“It depends.” That is the best answer that I can give people when they ask what the fishing is like in the Lower Keys in September. What is biting is completely dependent on what the weather is doing. If the weather is still hot, which is a 50/50 possibility, the summer fish will still be biting. Mangrove snapper will still be hanging around the reef and the dolphin will still be the preferred target for the offshore crowd. The bonefish will be prowling the flats and permit will be on the edges of the Gulf. If on the other hand the weather has started to cool somewhat, then the grouper will have started to move up into the shallower reefs and will be much easier to target. As for the offshore scene you can expect the winter fish such as the king mackerel and the sails to start making their appearances. The barracuda will start to edge into their position to take up early residence for their winter domination as the kings of the flats.
I am constantly asked by visitors and folks making inquiries from up north, “do you fish all year long?”. And they seem surprised when I say yes but there is always something going on in the Keys. The challenge is to pick the right fishery to get the most action. Staying flexible will be the way to position yourself successfully in your outings.
Recently, there has been more action all year long in the trout fishery in the lower Keys. I am afraid that this is not exactly the best news that we can have. I fear that it is due to a decrease in water quality that allowed the trout to move into a position in the year long fishery, instead of just during the cooler months. The Bullfrog Banks and the Spanish Keys are just a few of the areas that were once just a winter fishery and have now been producing all year long. On the up side it gives us a fall back plan on the days when it is too rough to venture offshore, or when visibility is too poor to pursue sight fishing on the flats.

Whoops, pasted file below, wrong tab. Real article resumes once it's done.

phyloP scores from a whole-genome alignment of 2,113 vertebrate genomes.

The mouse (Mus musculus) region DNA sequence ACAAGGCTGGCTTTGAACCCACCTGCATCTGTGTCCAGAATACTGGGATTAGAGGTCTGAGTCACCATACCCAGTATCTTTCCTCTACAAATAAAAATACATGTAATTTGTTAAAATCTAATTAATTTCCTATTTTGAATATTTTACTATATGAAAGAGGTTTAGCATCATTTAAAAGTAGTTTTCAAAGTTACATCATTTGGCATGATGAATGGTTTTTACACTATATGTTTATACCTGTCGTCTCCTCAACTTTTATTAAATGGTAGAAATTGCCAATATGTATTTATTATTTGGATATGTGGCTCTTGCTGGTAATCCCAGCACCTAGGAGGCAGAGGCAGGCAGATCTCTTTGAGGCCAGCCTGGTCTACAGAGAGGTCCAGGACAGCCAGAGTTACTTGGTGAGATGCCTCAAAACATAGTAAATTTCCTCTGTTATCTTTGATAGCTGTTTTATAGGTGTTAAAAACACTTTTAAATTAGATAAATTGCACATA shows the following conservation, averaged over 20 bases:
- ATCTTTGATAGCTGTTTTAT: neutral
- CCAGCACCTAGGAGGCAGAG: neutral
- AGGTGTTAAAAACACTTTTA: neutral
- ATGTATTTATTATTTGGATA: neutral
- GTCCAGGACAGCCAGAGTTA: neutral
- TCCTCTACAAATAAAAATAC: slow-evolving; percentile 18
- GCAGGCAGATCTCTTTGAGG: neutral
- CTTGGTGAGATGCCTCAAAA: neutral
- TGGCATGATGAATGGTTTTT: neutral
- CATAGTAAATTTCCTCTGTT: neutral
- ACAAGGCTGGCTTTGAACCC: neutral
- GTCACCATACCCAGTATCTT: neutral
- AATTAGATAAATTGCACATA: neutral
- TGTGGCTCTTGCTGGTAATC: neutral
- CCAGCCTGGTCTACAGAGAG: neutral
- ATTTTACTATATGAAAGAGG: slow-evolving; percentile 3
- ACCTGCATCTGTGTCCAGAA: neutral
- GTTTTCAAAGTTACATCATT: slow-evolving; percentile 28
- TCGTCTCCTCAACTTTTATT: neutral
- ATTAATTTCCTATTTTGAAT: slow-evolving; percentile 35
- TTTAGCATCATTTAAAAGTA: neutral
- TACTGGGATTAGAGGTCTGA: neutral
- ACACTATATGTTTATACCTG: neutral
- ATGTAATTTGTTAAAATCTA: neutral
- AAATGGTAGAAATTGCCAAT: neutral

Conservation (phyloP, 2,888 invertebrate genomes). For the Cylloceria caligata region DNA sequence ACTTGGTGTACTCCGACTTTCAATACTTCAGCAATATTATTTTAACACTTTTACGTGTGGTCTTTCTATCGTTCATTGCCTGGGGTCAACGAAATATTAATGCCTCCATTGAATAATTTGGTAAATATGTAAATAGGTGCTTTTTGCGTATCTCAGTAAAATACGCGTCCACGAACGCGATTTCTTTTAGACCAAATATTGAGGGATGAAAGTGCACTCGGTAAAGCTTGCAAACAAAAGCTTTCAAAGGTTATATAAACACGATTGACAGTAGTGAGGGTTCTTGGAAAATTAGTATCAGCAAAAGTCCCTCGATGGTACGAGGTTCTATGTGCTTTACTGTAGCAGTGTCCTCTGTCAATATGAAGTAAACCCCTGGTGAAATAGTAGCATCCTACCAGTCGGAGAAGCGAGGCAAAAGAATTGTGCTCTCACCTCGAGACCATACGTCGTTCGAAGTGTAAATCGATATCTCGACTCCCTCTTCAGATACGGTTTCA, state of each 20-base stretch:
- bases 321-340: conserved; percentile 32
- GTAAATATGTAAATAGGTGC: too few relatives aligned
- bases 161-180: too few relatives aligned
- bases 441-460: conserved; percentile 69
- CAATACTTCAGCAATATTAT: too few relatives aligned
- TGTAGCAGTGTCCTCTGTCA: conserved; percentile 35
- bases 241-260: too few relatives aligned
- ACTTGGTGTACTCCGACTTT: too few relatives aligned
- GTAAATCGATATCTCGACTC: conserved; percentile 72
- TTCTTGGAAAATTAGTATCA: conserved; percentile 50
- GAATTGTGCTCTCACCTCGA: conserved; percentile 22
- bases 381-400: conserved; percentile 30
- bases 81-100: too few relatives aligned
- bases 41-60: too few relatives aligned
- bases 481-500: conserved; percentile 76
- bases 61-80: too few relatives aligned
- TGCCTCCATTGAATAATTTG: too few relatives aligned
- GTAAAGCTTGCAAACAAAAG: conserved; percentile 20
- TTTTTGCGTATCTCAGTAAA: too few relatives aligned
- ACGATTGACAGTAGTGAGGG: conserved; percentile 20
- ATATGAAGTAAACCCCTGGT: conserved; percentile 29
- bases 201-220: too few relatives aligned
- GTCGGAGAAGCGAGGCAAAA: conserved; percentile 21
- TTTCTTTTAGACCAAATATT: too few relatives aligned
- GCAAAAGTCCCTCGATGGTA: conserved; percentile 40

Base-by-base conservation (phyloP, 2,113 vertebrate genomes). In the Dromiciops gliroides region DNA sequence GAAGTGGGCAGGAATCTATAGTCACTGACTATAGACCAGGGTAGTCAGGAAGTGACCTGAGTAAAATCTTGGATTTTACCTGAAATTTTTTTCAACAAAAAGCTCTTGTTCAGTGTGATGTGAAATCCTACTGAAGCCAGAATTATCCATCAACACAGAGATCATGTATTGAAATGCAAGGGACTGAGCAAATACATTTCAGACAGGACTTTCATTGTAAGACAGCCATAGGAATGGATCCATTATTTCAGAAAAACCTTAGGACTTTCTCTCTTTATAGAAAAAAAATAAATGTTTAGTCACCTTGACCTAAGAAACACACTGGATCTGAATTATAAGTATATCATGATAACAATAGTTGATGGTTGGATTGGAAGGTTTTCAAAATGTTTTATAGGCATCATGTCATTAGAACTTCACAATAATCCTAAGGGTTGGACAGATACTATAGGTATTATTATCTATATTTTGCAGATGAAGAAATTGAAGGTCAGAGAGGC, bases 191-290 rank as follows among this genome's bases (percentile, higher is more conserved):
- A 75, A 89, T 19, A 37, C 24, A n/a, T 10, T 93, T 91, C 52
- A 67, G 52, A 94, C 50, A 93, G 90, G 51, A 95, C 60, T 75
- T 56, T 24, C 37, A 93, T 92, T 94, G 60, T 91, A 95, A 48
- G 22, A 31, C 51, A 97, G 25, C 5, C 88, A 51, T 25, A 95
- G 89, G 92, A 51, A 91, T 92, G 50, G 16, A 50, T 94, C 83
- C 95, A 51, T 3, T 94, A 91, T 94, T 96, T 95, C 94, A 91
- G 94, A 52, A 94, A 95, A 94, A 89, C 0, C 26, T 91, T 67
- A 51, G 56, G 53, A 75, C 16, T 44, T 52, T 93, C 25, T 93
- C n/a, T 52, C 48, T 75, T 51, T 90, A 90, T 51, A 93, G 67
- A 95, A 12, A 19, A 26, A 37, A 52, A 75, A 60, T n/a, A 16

I have had almost forty years of empirical observation under my belt on the state of water quality in the lower Keys. Just to ruffle the feathers of the scientific community, I would like to dispute their assessment that the water quality problems affecting the Keys have anything to do with our own production and disposal methods of sewage. I do not dispute that we are suffering from an ever increasing supply of nutrient laden water which is undoubtedly bad for the traditional Keys environment. I only dispute the major source of the problem and what the solution is for dealing with the problem.
The scientific community asserts that the problems are home grown, and sewering the Keys is the solution. If this were true, the water in the backcountry where there is little to no development in the lower Keys would be cleaner than the water on the ocean side. This is not the case. There is a net flow of water through the Keys from the Gulf side to the Atlantic side because of constant currents. This precludes the water from our Keys developments from affecting the backcountry in the way it does our Atlantic side. I am sure that it falls on deaf ears to remind the powers that be that all of the waste produced, including agricultural runoff that occurs between the Rockies and the Appalachian mountain ranges including all of the lands that border the Gulf, eventually flow into the Gulf of Mexico and eventually through the Keys. Until that is addressed we are just a tiny drop in a very large bucket and penalizing us financially and driving people and businesses out of the area will not change a thing.
Well that rant is over and off of my chest, and I step off of my soap box for now and get back to what is really important, fishing.
Even though it is harder to plan what to do in the way of targeting specific fish during this time of year that we are transitioning from the summer fishery to the winter, my best advice is to stay flexible and see what the weather bring and be prepared to take advantage of those conditions.